If Yorkshire is going to tackle its skills shortage, regional firms shouldn’t overlook the value of upskilling workers from entry level, argues Parseq’s Craig Naylor-Smith.
Yorkshire is grappling with a skills shortage, driven by factors such as an aging workforce, the emergence of increasingly specialised job roles and talent from our universities migrating south to London. Recent research from the Sheffield City Region has found a lack of desired skills amongst candidates to be the leading reason for unfilled job vacancies, ahead of both experience and salary demands.
The skills deficit is contributing to a wider issue of low regional and national productivity, but crucially, it is also preventing companies across Yorkshire from capitalising on potentially lucrative opportunities for growth. And with Britain’s forthcoming exit from the EU holding the potential to exacerbate the shortage of skilled workers, it is even more important that businesses consider new strategies to access the talent they need.
Attempts to tackle the problem have so far centred around providing education and specialist skills training at the secondary or tertiary level. But while flagship regional initiatives such as the new National Technician Development Centre in Sheffield offer a powerful centralised option for skills training, they may not match the specific skills requirements of individual businesses.
Firms should therefore not overlook the benefits that providing training to employees from entry level up within their own organisations can offer. This approach equips staff for skilled leadership positions in the future, and can deliver a tangible return on investment.
An inside job
A key strength of internal skills programmes lies in their flexibility.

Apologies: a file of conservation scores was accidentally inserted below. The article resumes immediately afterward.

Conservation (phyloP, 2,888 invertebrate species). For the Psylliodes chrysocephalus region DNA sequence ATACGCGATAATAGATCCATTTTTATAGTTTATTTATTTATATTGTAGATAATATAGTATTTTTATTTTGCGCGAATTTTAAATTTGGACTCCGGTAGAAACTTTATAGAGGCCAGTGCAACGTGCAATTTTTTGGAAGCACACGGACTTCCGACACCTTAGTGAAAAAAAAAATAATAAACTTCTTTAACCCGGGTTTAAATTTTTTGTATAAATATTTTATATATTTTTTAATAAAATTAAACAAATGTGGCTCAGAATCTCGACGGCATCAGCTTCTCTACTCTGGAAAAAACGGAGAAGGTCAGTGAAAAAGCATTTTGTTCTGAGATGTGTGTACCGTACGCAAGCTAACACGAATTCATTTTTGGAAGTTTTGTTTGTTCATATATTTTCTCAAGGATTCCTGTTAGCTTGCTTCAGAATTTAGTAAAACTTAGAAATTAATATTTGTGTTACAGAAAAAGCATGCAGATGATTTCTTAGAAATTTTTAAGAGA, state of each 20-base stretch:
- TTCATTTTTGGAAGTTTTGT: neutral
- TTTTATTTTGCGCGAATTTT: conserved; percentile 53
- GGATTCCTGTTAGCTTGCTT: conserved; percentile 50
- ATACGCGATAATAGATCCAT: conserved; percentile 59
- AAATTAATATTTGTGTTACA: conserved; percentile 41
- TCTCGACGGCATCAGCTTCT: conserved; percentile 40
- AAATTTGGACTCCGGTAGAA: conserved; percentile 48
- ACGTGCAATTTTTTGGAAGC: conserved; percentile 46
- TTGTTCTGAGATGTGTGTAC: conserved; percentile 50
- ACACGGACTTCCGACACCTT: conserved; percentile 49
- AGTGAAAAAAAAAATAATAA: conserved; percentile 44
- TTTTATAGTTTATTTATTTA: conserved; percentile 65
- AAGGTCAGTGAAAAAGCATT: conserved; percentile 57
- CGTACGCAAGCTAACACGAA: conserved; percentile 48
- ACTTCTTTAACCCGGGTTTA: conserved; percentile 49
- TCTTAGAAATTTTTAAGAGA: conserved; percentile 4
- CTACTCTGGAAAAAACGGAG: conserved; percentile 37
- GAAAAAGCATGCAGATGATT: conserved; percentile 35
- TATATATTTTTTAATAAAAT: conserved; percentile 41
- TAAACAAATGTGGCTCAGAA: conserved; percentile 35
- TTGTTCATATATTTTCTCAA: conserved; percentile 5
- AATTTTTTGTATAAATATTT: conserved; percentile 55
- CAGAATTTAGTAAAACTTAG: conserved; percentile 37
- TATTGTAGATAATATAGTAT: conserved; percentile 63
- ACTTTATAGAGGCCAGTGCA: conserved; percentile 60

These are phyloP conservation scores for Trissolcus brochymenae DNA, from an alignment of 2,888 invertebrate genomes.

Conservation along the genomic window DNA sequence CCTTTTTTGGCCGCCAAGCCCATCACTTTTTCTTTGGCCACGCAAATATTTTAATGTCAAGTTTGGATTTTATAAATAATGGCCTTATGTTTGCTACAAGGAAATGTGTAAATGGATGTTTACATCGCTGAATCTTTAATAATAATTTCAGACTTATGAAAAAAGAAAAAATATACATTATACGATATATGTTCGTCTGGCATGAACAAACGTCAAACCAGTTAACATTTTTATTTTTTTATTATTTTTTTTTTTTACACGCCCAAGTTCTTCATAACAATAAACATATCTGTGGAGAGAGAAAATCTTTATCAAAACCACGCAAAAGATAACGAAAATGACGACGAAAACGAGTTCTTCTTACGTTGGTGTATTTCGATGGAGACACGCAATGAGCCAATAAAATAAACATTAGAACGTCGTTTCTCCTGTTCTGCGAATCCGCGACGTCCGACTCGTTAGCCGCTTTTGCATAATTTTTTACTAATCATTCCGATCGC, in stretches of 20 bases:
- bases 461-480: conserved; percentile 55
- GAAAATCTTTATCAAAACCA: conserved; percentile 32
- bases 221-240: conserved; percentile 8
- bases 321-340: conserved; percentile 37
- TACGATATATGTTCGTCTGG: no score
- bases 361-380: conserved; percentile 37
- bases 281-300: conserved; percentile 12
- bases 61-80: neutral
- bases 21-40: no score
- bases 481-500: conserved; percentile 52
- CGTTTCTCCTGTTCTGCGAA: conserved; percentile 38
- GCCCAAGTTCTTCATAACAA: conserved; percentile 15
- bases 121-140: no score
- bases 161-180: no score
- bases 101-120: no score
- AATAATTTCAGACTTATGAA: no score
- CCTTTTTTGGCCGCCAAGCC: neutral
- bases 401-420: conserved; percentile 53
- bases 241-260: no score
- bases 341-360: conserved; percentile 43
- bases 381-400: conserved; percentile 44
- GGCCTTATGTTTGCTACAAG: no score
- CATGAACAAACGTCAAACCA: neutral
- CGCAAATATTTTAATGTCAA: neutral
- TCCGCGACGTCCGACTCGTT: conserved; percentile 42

Managers can control the delivery of internal training programmes to complement a team’s rate of progression, avoiding team downtime by delivering initiatives built around workloads and specific organisational structures.
Internal learning and development programmes can also be tailored to contribute to the success of a company’s growth plans, helping to deliver maximum return on investment and directly addressing the pattern of skills shortages unique to each business.
But what is particularly powerful about this approach is the opportunity for staff members to gain skills that prepare them for leadership roles within their organisation, delivering training that supports a colleague’s professional development and ensures an even spread of skilled management staff throughout an organisation.
Over the last three years our Finance and Administration division has invested more than £62,000 in internal skills programmes preparing team members for leadership opportunities. These range from management initiatives such as Six Sigma Black Belt courses to CIMA-accredited accountancy training.
Crucially, we also provide the opportunity for team members to progress and make use of the skills they have acquired, creating the impetus for them to keep learning to further their professional development. The results have been impressive: across our Finance and Administration division, we have an average length of service of 10 years, demonstrating a clear correlation between training and skills retention.
Firms have a responsibility to their employees and their businesses to ensure that they’re making the right investments in training and development, as well offering employees the chance to put these valued skills to work. Overcoming Yorkshire’s skills challenge won’t be easy, and it won’t happen overnight. But by starting from the inside, we’re in the best place to make a difference.
Originally published in the Yorkshire Post’s Voice’s section.